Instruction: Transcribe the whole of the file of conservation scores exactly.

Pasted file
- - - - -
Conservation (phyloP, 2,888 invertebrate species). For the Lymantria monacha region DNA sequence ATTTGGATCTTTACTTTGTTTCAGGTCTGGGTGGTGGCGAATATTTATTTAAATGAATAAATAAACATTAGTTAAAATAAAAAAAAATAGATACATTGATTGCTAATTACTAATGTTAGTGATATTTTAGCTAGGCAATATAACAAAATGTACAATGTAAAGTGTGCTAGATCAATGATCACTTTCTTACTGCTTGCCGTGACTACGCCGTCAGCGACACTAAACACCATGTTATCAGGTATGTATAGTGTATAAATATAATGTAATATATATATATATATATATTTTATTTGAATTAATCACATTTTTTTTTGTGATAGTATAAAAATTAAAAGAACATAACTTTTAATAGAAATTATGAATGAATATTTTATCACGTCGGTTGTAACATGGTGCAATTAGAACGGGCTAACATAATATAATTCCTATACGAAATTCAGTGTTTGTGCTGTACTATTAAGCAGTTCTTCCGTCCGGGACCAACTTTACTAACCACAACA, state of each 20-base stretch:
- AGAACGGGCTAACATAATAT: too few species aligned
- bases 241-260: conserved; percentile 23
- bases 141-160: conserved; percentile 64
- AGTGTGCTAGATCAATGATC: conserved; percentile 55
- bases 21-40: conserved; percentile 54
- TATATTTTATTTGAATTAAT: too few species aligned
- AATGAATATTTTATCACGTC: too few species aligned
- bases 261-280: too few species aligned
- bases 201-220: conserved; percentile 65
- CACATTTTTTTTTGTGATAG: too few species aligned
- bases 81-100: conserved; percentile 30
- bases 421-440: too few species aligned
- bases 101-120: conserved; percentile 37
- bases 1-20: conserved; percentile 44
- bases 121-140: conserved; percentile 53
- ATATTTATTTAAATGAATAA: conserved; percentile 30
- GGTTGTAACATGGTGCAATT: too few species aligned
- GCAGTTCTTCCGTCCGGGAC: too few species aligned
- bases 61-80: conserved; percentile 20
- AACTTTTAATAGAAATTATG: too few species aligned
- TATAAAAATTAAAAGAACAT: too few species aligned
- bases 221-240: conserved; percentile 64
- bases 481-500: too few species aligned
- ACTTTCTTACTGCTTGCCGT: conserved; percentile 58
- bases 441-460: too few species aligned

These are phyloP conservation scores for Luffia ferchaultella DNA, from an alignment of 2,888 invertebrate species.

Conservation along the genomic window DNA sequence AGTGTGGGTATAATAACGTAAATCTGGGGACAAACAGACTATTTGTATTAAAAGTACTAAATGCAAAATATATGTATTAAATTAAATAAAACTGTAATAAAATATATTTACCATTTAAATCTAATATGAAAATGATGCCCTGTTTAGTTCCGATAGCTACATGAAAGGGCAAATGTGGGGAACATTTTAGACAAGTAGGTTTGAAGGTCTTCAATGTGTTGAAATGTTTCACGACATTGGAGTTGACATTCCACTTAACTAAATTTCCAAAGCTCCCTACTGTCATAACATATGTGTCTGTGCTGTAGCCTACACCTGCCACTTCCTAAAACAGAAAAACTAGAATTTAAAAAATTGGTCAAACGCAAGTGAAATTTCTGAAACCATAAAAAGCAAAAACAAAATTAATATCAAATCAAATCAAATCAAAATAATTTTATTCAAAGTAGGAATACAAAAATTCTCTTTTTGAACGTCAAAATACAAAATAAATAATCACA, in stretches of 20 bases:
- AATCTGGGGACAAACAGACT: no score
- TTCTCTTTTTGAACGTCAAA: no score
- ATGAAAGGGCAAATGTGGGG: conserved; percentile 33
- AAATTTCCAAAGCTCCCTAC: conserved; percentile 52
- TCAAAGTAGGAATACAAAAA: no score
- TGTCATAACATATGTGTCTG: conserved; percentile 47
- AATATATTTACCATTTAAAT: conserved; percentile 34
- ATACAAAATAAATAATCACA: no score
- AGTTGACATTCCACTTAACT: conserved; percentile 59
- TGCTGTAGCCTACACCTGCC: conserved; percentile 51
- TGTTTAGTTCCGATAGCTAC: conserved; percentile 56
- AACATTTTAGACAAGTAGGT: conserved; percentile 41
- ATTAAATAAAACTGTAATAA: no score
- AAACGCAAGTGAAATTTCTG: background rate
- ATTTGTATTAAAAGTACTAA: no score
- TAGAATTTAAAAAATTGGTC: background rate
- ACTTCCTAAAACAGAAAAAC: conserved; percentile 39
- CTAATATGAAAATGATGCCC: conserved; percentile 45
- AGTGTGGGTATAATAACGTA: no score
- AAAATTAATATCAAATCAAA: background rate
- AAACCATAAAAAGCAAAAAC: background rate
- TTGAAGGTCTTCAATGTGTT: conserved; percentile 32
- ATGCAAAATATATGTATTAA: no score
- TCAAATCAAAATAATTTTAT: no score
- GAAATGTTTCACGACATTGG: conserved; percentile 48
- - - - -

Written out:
Conservation (phyloP, 2,888 invertebrate species). For the Lymantria monacha region DNA sequence ATTTGGATCTTTACTTTGTTTCAGGTCTGGGTGGTGGCGAATATTTATTTAAATGAATAAATAAACATTAGTTAAAATAAAAAAAAATAGATACATTGATTGCTAATTACTAATGTTAGTGATATTTTAGCTAGGCAATATAACAAAATGTACAATGTAAAGTGTGCTAGATCAATGATCACTTTCTTACTGCTTGCCGTGACTACGCCGTCAGCGACACTAAACACCATGTTATCAGGTATGTATAGTGTATAAATATAATGTAATATATATATATATATATATTTTATTTGAATTAATCACATTTTTTTTTGTGATAGTATAAAAATTAAAAGAACATAACTTTTAATAGAAATTATGAATGAATATTTTATCACGTCGGTTGTAACATGGTGCAATTAGAACGGGCTAACATAATATAATTCCTATACGAAATTCAGTGTTTGTGCTGTACTATTAAGCAGTTCTTCCGTCCGGGACCAACTTTACTAACCACAACA, state of each 20-base stretch:
- AGAACGGGCTAACATAATAT: too few species aligned
- bases 241-260: conserved; percentile 23
- bases 141-160: conserved; percentile 64
- AGTGTGCTAGATCAATGATC: conserved; percentile 55
- bases 21-40: conserved; percentile 54
- TATATTTTATTTGAATTAAT: too few species aligned
- AATGAATATTTTATCACGTC: too few species aligned
- bases 261-280: too few species aligned
- bases 201-220: conserved; percentile 65
- CACATTTTTTTTTGTGATAG: too few species aligned
- bases 81-100: conserved; percentile 30
- bases 421-440: too few species aligned
- bases 101-120: conserved; percentile 37
- bases 1-20: conserved; percentile 44
- bases 121-140: conserved; percentile 53
- ATATTTATTTAAATGAATAA: conserved; percentile 30
- GGTTGTAACATGGTGCAATT: too few species aligned
- GCAGTTCTTCCGTCCGGGAC: too few species aligned
- bases 61-80: conserved; percentile 20
- AACTTTTAATAGAAATTATG: too few species aligned
- TATAAAAATTAAAAGAACAT: too few species aligned
- bases 221-240: conserved; percentile 64
- bases 481-500: too few species aligned
- ACTTTCTTACTGCTTGCCGT: conserved; percentile 58
- bases 441-460: too few species aligned

These are phyloP conservation scores for Luffia ferchaultella DNA, from an alignment of 2,888 invertebrate species.

Conservation along the genomic window DNA sequence AGTGTGGGTATAATAACGTAAATCTGGGGACAAACAGACTATTTGTATTAAAAGTACTAAATGCAAAATATATGTATTAAATTAAATAAAACTGTAATAAAATATATTTACCATTTAAATCTAATATGAAAATGATGCCCTGTTTAGTTCCGATAGCTACATGAAAGGGCAAATGTGGGGAACATTTTAGACAAGTAGGTTTGAAGGTCTTCAATGTGTTGAAATGTTTCACGACATTGGAGTTGACATTCCACTTAACTAAATTTCCAAAGCTCCCTACTGTCATAACATATGTGTCTGTGCTGTAGCCTACACCTGCCACTTCCTAAAACAGAAAAACTAGAATTTAAAAAATTGGTCAAACGCAAGTGAAATTTCTGAAACCATAAAAAGCAAAAACAAAATTAATATCAAATCAAATCAAATCAAAATAATTTTATTCAAAGTAGGAATACAAAAATTCTCTTTTTGAACGTCAAAATACAAAATAAATAATCACA, in stretches of 20 bases:
- AATCTGGGGACAAACAGACT: no score
- TTCTCTTTTTGAACGTCAAA: no score
- ATGAAAGGGCAAATGTGGGG: conserved; percentile 33
- AAATTTCCAAAGCTCCCTAC: conserved; percentile 52
- TCAAAGTAGGAATACAAAAA: no score
- TGTCATAACATATGTGTCTG: conserved; percentile 47
- AATATATTTACCATTTAAAT: conserved; percentile 34
- ATACAAAATAAATAATCACA: no score
- AGTTGACATTCCACTTAACT: conserved; percentile 59
- TGCTGTAGCCTACACCTGCC: conserved; percentile 51
- TGTTTAGTTCCGATAGCTAC: conserved; percentile 56
- AACATTTTAGACAAGTAGGT: conserved; percentile 41
- ATTAAATAAAACTGTAATAA: no score
- AAACGCAAGTGAAATTTCTG: background rate
- ATTTGTATTAAAAGTACTAA: no score
- TAGAATTTAAAAAATTGGTC: background rate
- ACTTCCTAAAACAGAAAAAC: conserved; percentile 39
- CTAATATGAAAATGATGCCC: conserved; percentile 45
- AGTGTGGGTATAATAACGTA: no score
- AAAATTAATATCAAATCAAA: background rate
- AAACCATAAAAAGCAAAAAC: background rate
- TTGAAGGTCTTCAATGTGTT: conserved; percentile 32
- ATGCAAAATATATGTATTAA: no score
- TCAAATCAAAATAATTTTAT: no score
- GAAATGTTTCACGACATTGG: conserved; percentile 48